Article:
The Wall Street Journal ran a particularly interesting editorial on the National Education Association’s meeting here in Denver. As it turns out, many of the items on the agenda had little to do with education and everything to do with propagandizing of left-leaning politics.
Here are the examples (and their proposed costs!) from the Journal:
- Demanding Education Secretary Arne Duncan be fired: $2,500 (approved)
- NEA Support for International Day of Peace campaign: Cost unknown (approved)
- Educate members on why fracking is bad: $9,750 (someone tell Polis he doesn’t have to spend tens of millions) (approved)
- Press release to boycott Staples in solidarity with the postal workers union as the U.S. Postal Service has contracted work to Staples: $5,000 (approved)
- Creating a list of books that have “LGBTQ gender and nonconforming themes”: $6,500 (approved)
- Promotion of “clean energy” in curriculum: $10,760 (approved)
- Union president should send letter to Washington Redskins owner Daniel Snyder denouncing the NFL team name’s “institutional racism”: Cost unknown (sent to committee for further discussion)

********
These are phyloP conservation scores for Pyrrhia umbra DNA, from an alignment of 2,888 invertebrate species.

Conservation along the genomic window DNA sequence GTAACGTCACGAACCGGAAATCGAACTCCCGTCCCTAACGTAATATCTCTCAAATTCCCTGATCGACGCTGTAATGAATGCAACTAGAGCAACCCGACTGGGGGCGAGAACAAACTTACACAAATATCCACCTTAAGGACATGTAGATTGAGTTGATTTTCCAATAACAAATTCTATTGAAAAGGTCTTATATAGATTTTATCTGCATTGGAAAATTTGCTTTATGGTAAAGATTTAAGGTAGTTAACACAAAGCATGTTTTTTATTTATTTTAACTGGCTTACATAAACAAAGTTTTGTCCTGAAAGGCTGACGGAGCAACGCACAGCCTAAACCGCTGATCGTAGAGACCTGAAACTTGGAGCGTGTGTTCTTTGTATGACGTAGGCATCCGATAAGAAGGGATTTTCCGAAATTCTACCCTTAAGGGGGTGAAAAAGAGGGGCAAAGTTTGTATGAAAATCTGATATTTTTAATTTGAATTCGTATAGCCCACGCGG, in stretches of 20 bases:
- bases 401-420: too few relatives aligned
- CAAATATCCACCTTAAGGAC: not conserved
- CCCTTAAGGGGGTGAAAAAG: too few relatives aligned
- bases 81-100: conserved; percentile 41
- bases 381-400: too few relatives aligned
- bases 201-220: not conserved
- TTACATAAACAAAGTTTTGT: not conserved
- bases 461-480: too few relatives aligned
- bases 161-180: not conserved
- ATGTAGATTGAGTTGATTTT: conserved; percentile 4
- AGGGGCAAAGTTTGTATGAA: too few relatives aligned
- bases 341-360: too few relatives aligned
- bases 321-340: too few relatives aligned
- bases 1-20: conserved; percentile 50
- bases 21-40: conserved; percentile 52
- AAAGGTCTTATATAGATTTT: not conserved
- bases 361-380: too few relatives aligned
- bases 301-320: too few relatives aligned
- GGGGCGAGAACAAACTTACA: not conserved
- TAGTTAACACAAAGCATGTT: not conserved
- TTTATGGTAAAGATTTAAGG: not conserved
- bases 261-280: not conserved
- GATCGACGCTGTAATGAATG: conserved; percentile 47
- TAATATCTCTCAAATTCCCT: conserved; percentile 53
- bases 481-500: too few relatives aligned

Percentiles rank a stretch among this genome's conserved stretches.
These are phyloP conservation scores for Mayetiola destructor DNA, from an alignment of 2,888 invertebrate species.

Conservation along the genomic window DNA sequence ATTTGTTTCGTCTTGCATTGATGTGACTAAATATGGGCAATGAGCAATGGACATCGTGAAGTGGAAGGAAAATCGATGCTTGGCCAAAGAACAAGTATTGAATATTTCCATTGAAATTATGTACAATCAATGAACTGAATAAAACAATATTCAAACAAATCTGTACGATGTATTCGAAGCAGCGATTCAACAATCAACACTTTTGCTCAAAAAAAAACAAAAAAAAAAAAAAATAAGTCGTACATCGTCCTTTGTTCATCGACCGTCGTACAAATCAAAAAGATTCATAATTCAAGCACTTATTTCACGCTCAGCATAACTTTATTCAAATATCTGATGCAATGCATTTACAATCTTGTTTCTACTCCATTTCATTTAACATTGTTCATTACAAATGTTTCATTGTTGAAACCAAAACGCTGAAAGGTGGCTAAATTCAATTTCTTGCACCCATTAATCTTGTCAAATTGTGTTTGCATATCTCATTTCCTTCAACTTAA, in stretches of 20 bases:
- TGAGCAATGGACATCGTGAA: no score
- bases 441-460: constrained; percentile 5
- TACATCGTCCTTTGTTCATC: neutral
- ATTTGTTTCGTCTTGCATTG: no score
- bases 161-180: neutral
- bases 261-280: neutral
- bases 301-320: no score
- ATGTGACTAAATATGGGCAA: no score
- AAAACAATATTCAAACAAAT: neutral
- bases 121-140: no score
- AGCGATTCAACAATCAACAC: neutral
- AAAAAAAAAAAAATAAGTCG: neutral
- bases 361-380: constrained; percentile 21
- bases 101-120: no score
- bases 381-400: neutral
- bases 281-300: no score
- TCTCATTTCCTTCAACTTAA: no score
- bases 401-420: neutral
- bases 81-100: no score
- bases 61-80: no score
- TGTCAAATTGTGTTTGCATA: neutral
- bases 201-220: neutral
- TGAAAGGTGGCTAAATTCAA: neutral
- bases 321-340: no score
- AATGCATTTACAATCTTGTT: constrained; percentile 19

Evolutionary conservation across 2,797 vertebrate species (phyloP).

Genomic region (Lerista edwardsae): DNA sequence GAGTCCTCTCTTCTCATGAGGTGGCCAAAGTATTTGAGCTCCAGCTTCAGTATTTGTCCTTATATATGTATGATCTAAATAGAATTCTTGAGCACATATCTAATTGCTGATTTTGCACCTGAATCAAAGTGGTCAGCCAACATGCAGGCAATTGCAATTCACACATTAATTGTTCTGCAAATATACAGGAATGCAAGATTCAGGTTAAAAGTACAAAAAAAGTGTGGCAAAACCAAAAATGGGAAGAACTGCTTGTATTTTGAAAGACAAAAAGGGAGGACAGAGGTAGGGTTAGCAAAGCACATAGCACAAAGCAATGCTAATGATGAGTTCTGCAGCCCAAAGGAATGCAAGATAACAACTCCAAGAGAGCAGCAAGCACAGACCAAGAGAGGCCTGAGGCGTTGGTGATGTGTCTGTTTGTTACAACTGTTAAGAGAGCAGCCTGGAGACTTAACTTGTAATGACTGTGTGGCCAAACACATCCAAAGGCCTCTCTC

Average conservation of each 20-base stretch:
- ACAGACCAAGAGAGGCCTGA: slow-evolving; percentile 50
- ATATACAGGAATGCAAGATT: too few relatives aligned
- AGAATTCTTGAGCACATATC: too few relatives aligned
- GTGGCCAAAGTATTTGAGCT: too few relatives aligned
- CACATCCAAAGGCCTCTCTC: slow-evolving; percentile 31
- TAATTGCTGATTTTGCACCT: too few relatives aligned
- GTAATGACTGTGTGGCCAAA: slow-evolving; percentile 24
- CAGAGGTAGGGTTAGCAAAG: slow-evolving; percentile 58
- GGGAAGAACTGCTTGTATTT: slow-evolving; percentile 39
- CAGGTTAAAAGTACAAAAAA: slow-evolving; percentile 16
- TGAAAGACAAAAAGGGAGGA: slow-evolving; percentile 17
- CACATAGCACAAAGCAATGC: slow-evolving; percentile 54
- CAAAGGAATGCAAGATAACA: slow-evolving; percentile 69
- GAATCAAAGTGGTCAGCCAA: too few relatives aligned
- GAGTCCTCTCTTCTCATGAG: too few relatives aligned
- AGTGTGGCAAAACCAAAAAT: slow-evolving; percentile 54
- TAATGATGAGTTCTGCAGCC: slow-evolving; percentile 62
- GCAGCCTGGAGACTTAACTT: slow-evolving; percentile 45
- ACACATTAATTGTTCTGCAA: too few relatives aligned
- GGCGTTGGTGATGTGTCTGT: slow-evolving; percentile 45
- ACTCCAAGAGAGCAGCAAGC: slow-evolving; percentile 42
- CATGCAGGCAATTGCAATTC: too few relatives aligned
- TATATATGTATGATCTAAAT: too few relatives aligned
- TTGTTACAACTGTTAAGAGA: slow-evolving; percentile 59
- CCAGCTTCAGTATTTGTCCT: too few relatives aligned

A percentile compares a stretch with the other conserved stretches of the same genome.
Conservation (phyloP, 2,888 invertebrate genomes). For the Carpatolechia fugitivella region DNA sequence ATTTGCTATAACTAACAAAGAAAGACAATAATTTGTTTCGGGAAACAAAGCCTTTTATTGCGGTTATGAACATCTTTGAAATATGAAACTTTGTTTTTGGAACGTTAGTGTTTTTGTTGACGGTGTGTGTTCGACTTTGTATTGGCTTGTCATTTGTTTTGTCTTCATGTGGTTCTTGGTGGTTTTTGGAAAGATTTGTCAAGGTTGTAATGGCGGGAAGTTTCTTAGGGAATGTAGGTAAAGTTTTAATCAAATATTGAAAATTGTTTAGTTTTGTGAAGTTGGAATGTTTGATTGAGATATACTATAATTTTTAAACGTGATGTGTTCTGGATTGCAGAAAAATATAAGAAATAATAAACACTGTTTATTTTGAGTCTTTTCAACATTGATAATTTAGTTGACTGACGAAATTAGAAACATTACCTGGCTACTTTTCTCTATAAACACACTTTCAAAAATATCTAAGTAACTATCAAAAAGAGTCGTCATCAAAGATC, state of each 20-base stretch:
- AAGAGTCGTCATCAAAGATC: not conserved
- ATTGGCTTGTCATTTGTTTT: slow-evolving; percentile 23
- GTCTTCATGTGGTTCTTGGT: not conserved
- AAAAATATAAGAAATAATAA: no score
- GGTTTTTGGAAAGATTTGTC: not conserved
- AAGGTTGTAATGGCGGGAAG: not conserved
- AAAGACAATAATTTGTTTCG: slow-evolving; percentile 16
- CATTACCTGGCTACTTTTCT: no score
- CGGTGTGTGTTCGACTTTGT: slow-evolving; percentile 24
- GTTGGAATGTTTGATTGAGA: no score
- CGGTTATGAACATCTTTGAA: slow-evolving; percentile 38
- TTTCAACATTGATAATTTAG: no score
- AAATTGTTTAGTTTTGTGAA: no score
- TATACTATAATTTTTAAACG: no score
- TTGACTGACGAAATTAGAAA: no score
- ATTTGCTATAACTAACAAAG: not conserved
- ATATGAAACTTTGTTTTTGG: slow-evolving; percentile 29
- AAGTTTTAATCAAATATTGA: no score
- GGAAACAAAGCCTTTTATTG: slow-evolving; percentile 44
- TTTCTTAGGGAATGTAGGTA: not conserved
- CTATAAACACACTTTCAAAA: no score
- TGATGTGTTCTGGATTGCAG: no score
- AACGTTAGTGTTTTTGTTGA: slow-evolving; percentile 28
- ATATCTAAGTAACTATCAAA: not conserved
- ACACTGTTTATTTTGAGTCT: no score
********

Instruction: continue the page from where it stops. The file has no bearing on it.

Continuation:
- Support for reparations for “the lingering impact of slavery” and “subtle Jim Crow policies and thinking” inclucing “unconscious bias” (sent to committee for further discussion)
Perhaps what was most interesting was what the union voted down:
“…a proposal that would require the NEA’s board to provide written justification for executive officers’ raises, and another that urged the NEA to “bargain in good faith” with its internal union, the Association of Field Service Employees (AFSE), thus exemplifying “the behavior we advocate for in negotiations.”
So, the union refused transparency on officers’ raises and refused a proposal to negotiate in “good faith” with the union’s internal union (who knew there were unions within unions?). While the Journal article offers explanations for unions’ declining numbers, these two examples should be more than enough to show why teachers are thinking twice before jumping in bed with unions.